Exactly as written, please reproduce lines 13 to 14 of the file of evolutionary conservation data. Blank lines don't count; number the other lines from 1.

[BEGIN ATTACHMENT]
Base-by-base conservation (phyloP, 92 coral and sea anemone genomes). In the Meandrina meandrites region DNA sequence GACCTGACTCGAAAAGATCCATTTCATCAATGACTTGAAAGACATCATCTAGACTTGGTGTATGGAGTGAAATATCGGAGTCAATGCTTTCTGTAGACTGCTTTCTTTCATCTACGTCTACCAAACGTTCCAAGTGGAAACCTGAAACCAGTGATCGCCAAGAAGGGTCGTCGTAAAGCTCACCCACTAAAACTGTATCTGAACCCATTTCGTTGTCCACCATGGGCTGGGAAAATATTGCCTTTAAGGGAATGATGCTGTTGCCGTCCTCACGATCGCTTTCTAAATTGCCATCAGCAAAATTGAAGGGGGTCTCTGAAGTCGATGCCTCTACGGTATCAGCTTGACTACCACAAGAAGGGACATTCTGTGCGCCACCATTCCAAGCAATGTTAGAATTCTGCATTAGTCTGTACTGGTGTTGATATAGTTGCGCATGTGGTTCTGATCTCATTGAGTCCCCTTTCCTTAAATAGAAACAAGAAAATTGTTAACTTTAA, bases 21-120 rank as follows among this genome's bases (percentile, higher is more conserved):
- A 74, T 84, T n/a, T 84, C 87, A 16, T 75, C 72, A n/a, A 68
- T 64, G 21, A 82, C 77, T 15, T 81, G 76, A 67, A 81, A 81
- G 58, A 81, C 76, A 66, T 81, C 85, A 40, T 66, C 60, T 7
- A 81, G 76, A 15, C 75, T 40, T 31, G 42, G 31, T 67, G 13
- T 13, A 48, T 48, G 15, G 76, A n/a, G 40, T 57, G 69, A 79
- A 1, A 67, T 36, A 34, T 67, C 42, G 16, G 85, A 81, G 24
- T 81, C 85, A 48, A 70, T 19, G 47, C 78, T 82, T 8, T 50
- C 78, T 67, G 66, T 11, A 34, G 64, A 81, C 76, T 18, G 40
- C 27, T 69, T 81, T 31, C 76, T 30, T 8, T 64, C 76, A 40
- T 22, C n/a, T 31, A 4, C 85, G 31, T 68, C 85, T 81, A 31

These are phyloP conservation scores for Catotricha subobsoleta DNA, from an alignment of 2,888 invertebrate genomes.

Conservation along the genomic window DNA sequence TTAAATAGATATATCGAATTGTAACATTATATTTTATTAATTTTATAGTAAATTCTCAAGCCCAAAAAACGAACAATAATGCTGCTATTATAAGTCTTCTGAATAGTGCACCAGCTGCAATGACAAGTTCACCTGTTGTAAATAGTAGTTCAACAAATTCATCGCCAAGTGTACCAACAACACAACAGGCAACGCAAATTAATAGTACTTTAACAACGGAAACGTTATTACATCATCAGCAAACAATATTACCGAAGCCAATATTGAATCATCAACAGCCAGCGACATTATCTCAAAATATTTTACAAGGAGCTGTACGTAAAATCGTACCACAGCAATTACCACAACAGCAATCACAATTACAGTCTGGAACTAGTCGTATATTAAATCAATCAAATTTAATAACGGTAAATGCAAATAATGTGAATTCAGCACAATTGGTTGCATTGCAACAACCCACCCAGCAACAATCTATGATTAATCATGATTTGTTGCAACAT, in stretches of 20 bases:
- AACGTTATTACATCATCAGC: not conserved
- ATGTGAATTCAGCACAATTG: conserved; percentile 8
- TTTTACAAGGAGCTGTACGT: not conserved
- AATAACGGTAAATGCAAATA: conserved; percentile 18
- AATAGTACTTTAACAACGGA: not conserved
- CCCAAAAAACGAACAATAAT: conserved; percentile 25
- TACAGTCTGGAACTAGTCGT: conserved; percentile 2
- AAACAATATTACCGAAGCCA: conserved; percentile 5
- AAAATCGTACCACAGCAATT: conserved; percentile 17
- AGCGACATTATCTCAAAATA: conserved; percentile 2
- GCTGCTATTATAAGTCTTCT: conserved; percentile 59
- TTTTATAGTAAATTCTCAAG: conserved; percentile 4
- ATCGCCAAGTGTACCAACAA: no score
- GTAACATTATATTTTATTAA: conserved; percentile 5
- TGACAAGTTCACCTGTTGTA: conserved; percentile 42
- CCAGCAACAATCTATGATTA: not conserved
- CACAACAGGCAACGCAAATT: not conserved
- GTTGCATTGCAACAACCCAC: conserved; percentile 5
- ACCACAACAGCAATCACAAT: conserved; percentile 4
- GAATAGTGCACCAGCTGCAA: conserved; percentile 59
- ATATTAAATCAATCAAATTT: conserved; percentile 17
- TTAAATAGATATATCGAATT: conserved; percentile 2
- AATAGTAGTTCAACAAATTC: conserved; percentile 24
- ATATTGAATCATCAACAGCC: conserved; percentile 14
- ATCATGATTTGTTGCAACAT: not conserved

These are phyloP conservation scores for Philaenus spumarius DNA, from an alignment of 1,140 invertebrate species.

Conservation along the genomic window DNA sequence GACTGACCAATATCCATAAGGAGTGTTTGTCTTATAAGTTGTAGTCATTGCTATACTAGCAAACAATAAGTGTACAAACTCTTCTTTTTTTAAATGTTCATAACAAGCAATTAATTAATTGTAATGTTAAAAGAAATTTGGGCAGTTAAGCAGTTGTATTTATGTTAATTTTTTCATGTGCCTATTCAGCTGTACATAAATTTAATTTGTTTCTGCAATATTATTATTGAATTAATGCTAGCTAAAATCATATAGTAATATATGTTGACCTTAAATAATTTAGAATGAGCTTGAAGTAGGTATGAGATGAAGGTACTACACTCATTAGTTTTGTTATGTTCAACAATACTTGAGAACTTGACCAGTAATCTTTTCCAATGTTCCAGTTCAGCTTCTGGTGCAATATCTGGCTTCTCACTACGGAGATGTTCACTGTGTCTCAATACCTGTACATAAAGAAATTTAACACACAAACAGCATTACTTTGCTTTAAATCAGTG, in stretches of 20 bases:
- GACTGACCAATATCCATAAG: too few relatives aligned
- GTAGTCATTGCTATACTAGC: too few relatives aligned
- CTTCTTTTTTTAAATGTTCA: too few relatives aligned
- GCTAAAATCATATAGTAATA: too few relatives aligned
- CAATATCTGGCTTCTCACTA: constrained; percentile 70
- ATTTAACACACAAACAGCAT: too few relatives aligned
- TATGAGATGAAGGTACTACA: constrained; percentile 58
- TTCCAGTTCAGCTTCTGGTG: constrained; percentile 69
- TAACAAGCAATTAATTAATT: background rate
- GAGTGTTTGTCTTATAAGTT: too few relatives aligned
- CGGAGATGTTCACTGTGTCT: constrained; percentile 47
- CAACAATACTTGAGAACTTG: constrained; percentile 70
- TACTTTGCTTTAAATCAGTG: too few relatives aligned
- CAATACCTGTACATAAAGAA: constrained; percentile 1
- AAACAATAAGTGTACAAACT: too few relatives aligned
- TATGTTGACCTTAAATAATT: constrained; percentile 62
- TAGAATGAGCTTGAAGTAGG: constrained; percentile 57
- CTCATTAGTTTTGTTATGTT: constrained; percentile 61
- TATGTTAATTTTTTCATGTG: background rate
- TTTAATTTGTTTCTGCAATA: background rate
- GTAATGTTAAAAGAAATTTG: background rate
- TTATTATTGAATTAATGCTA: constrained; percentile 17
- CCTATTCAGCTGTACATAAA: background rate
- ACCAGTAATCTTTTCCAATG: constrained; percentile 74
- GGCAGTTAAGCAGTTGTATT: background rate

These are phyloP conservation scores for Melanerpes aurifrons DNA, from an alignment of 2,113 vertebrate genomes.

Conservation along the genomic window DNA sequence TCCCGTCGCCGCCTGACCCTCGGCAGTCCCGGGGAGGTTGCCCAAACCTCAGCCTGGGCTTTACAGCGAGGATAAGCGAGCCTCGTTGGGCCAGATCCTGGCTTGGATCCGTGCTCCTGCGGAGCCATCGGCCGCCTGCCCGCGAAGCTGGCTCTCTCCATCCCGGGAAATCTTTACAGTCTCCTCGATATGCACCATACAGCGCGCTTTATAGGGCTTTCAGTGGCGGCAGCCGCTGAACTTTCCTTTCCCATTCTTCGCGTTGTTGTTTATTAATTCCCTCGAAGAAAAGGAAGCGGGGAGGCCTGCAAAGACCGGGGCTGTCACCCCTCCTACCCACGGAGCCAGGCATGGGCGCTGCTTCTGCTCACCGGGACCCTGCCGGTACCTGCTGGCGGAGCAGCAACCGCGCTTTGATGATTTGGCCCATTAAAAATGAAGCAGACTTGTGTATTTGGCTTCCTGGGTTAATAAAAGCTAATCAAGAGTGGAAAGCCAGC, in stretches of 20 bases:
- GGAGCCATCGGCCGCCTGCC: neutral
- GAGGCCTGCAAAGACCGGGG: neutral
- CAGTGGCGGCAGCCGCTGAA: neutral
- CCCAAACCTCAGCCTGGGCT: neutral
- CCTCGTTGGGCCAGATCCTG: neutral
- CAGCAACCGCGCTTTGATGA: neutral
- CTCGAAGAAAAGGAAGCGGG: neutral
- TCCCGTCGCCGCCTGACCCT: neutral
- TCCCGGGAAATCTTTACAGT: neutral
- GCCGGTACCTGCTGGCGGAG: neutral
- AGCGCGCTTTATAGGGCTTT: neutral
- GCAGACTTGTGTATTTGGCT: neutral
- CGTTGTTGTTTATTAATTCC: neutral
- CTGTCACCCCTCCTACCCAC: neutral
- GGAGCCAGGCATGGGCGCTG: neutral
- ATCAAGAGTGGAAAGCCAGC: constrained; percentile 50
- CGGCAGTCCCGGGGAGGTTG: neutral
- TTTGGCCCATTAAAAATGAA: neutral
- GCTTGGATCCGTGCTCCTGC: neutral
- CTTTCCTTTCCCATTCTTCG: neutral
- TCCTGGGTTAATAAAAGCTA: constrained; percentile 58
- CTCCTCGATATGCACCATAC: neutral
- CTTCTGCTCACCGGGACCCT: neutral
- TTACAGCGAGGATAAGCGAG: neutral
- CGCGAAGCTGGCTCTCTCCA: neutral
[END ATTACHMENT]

Conservation along the genomic window DNA sequence TTAAATAGATATATCGAATTGTAACATTATATTTTATTAATTTTATAGTAAATTCTCAAGCCCAAAAAACGAACAATAATGCTGCTATTATAAGTCTTCTGAATAGTGCACCAGCTGCAATGACAAGTTCACCTGTTGTAAATAGTAGTTCAACAAATTCATCGCCAAGTGTACCAACAACACAACAGGCAACGCAAATTAATAGTACTTTAACAACGGAAACGTTATTACATCATCAGCAAACAATATTACCGAAGCCAATATTGAATCATCAACAGCCAGCGACATTATCTCAAAATATTTTACAAGGAGCTGTACGTAAAATCGTACCACAGCAATTACCACAACAGCAATCACAATTACAGTCTGGAACTAGTCGTATATTAAATCAATCAAATTTAATAACGGTAAATGCAAATAATGTGAATTCAGCACAATTGGTTGCATTGCAACAACCCACCCAGCAACAATCTATGATTAATCATGATTTGTTGCAACAT, in stretches of 20 bases:
- AACGTTATTACATCATCAGC: not conserved